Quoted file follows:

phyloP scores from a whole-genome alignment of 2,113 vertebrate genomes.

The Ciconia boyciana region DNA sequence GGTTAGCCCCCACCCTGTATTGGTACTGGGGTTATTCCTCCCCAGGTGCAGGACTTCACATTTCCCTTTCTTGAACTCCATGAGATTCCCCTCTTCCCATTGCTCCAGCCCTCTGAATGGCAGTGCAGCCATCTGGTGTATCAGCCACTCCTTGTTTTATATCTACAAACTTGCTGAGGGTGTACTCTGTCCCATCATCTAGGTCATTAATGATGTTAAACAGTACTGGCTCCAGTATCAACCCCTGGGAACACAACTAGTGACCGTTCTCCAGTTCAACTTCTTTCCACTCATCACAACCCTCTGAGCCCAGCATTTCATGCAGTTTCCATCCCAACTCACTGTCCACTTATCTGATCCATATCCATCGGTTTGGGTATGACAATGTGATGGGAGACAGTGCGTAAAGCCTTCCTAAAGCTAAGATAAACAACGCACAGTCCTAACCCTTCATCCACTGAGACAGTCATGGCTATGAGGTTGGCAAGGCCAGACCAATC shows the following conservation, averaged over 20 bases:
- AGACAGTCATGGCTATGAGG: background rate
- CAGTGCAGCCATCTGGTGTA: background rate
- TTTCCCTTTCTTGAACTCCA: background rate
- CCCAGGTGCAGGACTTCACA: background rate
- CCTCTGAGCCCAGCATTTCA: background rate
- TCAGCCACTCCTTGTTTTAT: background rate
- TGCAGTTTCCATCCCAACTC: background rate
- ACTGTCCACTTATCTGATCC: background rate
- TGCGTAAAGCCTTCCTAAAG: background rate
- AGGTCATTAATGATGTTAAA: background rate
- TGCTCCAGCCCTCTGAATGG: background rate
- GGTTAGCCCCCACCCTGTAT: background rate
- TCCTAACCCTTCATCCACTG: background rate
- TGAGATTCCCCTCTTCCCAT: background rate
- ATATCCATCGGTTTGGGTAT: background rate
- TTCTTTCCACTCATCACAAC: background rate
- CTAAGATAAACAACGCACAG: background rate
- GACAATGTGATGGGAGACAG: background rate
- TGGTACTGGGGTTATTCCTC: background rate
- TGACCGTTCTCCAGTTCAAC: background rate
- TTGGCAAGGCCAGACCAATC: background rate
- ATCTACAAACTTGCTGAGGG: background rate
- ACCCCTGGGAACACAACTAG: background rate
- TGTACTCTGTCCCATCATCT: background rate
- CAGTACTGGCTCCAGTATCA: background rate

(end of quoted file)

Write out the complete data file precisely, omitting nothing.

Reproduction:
phyloP scores from a whole-genome alignment of 2,113 vertebrate genomes.

The Ciconia boyciana region DNA sequence GGTTAGCCCCCACCCTGTATTGGTACTGGGGTTATTCCTCCCCAGGTGCAGGACTTCACATTTCCCTTTCTTGAACTCCATGAGATTCCCCTCTTCCCATTGCTCCAGCCCTCTGAATGGCAGTGCAGCCATCTGGTGTATCAGCCACTCCTTGTTTTATATCTACAAACTTGCTGAGGGTGTACTCTGTCCCATCATCTAGGTCATTAATGATGTTAAACAGTACTGGCTCCAGTATCAACCCCTGGGAACACAACTAGTGACCGTTCTCCAGTTCAACTTCTTTCCACTCATCACAACCCTCTGAGCCCAGCATTTCATGCAGTTTCCATCCCAACTCACTGTCCACTTATCTGATCCATATCCATCGGTTTGGGTATGACAATGTGATGGGAGACAGTGCGTAAAGCCTTCCTAAAGCTAAGATAAACAACGCACAGTCCTAACCCTTCATCCACTGAGACAGTCATGGCTATGAGGTTGGCAAGGCCAGACCAATC shows the following conservation, averaged over 20 bases:
- AGACAGTCATGGCTATGAGG: background rate
- CAGTGCAGCCATCTGGTGTA: background rate
- TTTCCCTTTCTTGAACTCCA: background rate
- CCCAGGTGCAGGACTTCACA: background rate
- CCTCTGAGCCCAGCATTTCA: background rate
- TCAGCCACTCCTTGTTTTAT: background rate
- TGCAGTTTCCATCCCAACTC: background rate
- ACTGTCCACTTATCTGATCC: background rate
- TGCGTAAAGCCTTCCTAAAG: background rate
- AGGTCATTAATGATGTTAAA: background rate
- TGCTCCAGCCCTCTGAATGG: background rate
- GGTTAGCCCCCACCCTGTAT: background rate
- TCCTAACCCTTCATCCACTG: background rate
- TGAGATTCCCCTCTTCCCAT: background rate
- ATATCCATCGGTTTGGGTAT: background rate
- TTCTTTCCACTCATCACAAC: background rate
- CTAAGATAAACAACGCACAG: background rate
- GACAATGTGATGGGAGACAG: background rate
- TGGTACTGGGGTTATTCCTC: background rate
- TGACCGTTCTCCAGTTCAAC: background rate
- TTGGCAAGGCCAGACCAATC: background rate
- ATCTACAAACTTGCTGAGGG: background rate
- ACCCCTGGGAACACAACTAG: background rate
- TGTACTCTGTCCCATCATCT: background rate
- CAGTACTGGCTCCAGTATCA: background rate